Jubei Kamata (Ken Watanabe) is a widowed father and infamous former swordsman who spends his days tending a struggling farm. His commitment to pastoral tranquility is tested when Kingo Baba (Akira Emoto), an old comrade in arms, brings news of a bounty on some wanted men, substantial enough to secure his children’s future. Somewhat reluctantly shaking off the rust, Jubei joins Kingo in the saddle, along with a brash young braggart named Goro (Yûya Yagira). Together, they fancy themselves more than a match for the wanted men. But they cross paths with a sadistic lawman (Koichi Sato) whose distaste for soldiers of fortune is more than they were ready for.
Keeping the meat of the original script from Clint Eastwood’s 1992 version, this Unforgiven effectively hits a lot of the necessary points in a story like this but is ultimately a little lack as some elements do get lost in translation. What is truly missing is Eastwood’s indescribable swagger and scowl. While the film looks great, it has moments of real sterility that take it down a notch from being great to just good.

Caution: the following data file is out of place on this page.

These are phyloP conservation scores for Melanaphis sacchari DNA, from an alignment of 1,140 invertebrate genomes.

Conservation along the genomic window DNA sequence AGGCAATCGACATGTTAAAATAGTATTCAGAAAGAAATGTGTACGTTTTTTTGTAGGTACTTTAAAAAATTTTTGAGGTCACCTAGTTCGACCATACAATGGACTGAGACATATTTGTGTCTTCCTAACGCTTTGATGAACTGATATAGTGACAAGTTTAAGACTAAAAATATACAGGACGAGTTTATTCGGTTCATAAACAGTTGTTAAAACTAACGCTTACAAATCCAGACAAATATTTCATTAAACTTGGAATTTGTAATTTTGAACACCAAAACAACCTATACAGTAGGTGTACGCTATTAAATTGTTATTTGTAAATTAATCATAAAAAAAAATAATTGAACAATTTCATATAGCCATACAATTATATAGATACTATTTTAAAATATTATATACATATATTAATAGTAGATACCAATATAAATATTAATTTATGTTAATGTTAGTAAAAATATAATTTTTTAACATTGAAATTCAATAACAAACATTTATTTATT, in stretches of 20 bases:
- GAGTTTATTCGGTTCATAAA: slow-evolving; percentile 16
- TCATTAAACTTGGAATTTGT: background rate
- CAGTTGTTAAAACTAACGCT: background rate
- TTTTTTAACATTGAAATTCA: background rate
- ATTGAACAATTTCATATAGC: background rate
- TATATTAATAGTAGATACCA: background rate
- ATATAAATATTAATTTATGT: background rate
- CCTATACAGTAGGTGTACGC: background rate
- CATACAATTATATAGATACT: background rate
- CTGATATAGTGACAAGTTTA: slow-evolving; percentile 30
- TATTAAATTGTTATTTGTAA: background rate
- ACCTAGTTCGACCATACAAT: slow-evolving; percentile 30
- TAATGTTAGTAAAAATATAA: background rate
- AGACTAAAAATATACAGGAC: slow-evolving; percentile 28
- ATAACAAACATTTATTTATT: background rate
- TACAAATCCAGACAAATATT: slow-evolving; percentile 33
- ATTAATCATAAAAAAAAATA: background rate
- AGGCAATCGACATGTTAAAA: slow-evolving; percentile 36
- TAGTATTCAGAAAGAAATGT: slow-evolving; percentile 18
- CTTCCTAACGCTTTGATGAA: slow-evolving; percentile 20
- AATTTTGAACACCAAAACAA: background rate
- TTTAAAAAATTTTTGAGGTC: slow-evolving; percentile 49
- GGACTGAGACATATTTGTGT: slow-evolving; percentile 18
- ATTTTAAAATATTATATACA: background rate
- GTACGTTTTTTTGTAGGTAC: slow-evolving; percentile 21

Ken Watanabe is probably the best choice to fill Eastwood’s shoes, but having it translated to more of a Japanese kind of anger has the narrative lose some of its raw emotion that was present in the original.
When all is said and done, this Japanese remake of Unforgiven is a more than respectable copy, but it doesn’t hold a candle to the American made version.
Rating: ***1/2 (out of 5 stars)
Sunday, September 15 at 5 p.m. at the Scotiabank Theatre
TIFF 2013 runs from September 5 – 15. For more information, visit tiff.net.
Top image: A scene from Unforgiven. Courtesy TIFF.